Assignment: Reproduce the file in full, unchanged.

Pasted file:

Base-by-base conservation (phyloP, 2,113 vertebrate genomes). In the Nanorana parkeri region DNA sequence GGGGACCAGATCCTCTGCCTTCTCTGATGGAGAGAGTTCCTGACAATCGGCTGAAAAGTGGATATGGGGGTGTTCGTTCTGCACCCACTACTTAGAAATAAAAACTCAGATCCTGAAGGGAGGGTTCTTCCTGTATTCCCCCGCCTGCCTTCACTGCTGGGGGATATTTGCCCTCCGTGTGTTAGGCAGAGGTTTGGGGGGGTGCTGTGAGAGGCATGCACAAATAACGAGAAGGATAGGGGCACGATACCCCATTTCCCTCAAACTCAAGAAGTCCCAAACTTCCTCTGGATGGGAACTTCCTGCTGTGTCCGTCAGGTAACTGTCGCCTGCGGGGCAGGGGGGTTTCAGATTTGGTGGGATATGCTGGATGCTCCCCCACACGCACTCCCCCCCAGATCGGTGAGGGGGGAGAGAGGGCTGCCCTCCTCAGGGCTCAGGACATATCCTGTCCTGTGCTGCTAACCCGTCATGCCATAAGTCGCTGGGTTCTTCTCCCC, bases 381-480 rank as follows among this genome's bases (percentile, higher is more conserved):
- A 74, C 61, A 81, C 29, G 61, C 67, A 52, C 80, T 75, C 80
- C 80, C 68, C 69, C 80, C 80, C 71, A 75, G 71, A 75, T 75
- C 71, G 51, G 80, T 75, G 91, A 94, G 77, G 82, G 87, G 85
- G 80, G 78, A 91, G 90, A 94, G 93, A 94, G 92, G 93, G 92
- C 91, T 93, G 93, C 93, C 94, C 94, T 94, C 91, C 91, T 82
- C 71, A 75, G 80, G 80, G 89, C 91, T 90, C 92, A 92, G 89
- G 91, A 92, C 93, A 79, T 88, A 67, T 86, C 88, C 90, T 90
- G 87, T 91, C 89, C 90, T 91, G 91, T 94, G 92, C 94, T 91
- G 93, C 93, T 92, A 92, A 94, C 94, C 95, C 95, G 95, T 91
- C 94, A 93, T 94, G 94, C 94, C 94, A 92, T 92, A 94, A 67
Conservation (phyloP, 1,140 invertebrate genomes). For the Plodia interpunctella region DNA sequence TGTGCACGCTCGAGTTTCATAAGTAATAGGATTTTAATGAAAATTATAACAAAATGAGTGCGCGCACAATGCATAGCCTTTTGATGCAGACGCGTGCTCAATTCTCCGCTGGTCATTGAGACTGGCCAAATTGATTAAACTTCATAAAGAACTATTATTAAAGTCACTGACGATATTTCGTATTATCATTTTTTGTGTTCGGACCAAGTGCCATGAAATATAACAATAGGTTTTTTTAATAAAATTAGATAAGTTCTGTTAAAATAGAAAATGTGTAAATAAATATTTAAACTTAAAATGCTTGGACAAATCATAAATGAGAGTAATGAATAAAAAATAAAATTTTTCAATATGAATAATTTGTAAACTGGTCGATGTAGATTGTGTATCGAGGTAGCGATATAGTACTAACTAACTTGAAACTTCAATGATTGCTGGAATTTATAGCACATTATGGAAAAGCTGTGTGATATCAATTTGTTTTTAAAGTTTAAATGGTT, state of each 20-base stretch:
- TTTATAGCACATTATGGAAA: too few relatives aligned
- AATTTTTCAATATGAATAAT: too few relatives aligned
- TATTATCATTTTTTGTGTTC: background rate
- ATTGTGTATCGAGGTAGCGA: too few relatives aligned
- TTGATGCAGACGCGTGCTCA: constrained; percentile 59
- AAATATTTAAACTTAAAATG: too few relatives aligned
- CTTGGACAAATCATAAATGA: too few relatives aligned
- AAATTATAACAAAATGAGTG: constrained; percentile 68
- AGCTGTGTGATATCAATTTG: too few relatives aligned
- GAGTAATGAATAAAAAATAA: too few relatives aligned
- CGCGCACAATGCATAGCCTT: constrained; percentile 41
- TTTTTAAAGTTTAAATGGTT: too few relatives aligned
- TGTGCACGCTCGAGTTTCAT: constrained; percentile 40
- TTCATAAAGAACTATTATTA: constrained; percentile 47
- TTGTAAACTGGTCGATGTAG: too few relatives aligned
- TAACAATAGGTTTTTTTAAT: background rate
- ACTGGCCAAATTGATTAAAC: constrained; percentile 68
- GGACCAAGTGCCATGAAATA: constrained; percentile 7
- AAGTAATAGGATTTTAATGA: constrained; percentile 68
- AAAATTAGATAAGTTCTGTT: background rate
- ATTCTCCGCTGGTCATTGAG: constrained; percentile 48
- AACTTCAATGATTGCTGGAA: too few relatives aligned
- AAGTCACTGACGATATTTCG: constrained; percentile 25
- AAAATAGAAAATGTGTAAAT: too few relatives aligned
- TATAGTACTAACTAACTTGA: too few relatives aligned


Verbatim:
Base-by-base conservation (phyloP, 2,113 vertebrate genomes). In the Nanorana parkeri region DNA sequence GGGGACCAGATCCTCTGCCTTCTCTGATGGAGAGAGTTCCTGACAATCGGCTGAAAAGTGGATATGGGGGTGTTCGTTCTGCACCCACTACTTAGAAATAAAAACTCAGATCCTGAAGGGAGGGTTCTTCCTGTATTCCCCCGCCTGCCTTCACTGCTGGGGGATATTTGCCCTCCGTGTGTTAGGCAGAGGTTTGGGGGGGTGCTGTGAGAGGCATGCACAAATAACGAGAAGGATAGGGGCACGATACCCCATTTCCCTCAAACTCAAGAAGTCCCAAACTTCCTCTGGATGGGAACTTCCTGCTGTGTCCGTCAGGTAACTGTCGCCTGCGGGGCAGGGGGGTTTCAGATTTGGTGGGATATGCTGGATGCTCCCCCACACGCACTCCCCCCCAGATCGGTGAGGGGGGAGAGAGGGCTGCCCTCCTCAGGGCTCAGGACATATCCTGTCCTGTGCTGCTAACCCGTCATGCCATAAGTCGCTGGGTTCTTCTCCCC, bases 381-480 rank as follows among this genome's bases (percentile, higher is more conserved):
- A 74, C 61, A 81, C 29, G 61, C 67, A 52, C 80, T 75, C 80
- C 80, C 68, C 69, C 80, C 80, C 71, A 75, G 71, A 75, T 75
- C 71, G 51, G 80, T 75, G 91, A 94, G 77, G 82, G 87, G 85
- G 80, G 78, A 91, G 90, A 94, G 93, A 94, G 92, G 93, G 92
- C 91, T 93, G 93, C 93, C 94, C 94, T 94, C 91, C 91, T 82
- C 71, A 75, G 80, G 80, G 89, C 91, T 90, C 92, A 92, G 89
- G 91, A 92, C 93, A 79, T 88, A 67, T 86, C 88, C 90, T 90
- G 87, T 91, C 89, C 90, T 91, G 91, T 94, G 92, C 94, T 91
- G 93, C 93, T 92, A 92, A 94, C 94, C 95, C 95, G 95, T 91
- C 94, A 93, T 94, G 94, C 94, C 94, A 92, T 92, A 94, A 67
Conservation (phyloP, 1,140 invertebrate genomes). For the Plodia interpunctella region DNA sequence TGTGCACGCTCGAGTTTCATAAGTAATAGGATTTTAATGAAAATTATAACAAAATGAGTGCGCGCACAATGCATAGCCTTTTGATGCAGACGCGTGCTCAATTCTCCGCTGGTCATTGAGACTGGCCAAATTGATTAAACTTCATAAAGAACTATTATTAAAGTCACTGACGATATTTCGTATTATCATTTTTTGTGTTCGGACCAAGTGCCATGAAATATAACAATAGGTTTTTTTAATAAAATTAGATAAGTTCTGTTAAAATAGAAAATGTGTAAATAAATATTTAAACTTAAAATGCTTGGACAAATCATAAATGAGAGTAATGAATAAAAAATAAAATTTTTCAATATGAATAATTTGTAAACTGGTCGATGTAGATTGTGTATCGAGGTAGCGATATAGTACTAACTAACTTGAAACTTCAATGATTGCTGGAATTTATAGCACATTATGGAAAAGCTGTGTGATATCAATTTGTTTTTAAAGTTTAAATGGTT, state of each 20-base stretch:
- TTTATAGCACATTATGGAAA: too few relatives aligned
- AATTTTTCAATATGAATAAT: too few relatives aligned
- TATTATCATTTTTTGTGTTC: background rate
- ATTGTGTATCGAGGTAGCGA: too few relatives aligned
- TTGATGCAGACGCGTGCTCA: constrained; percentile 59
- AAATATTTAAACTTAAAATG: too few relatives aligned
- CTTGGACAAATCATAAATGA: too few relatives aligned
- AAATTATAACAAAATGAGTG: constrained; percentile 68
- AGCTGTGTGATATCAATTTG: too few relatives aligned
- GAGTAATGAATAAAAAATAA: too few relatives aligned
- CGCGCACAATGCATAGCCTT: constrained; percentile 41
- TTTTTAAAGTTTAAATGGTT: too few relatives aligned
- TGTGCACGCTCGAGTTTCAT: constrained; percentile 40
- TTCATAAAGAACTATTATTA: constrained; percentile 47
- TTGTAAACTGGTCGATGTAG: too few relatives aligned
- TAACAATAGGTTTTTTTAAT: background rate
- ACTGGCCAAATTGATTAAAC: constrained; percentile 68
- GGACCAAGTGCCATGAAATA: constrained; percentile 7
- AAGTAATAGGATTTTAATGA: constrained; percentile 68
- AAAATTAGATAAGTTCTGTT: background rate
- ATTCTCCGCTGGTCATTGAG: constrained; percentile 48
- AACTTCAATGATTGCTGGAA: too few relatives aligned
- AAGTCACTGACGATATTTCG: constrained; percentile 25
- AAAATAGAAAATGTGTAAAT: too few relatives aligned
- TATAGTACTAACTAACTTGA: too few relatives aligned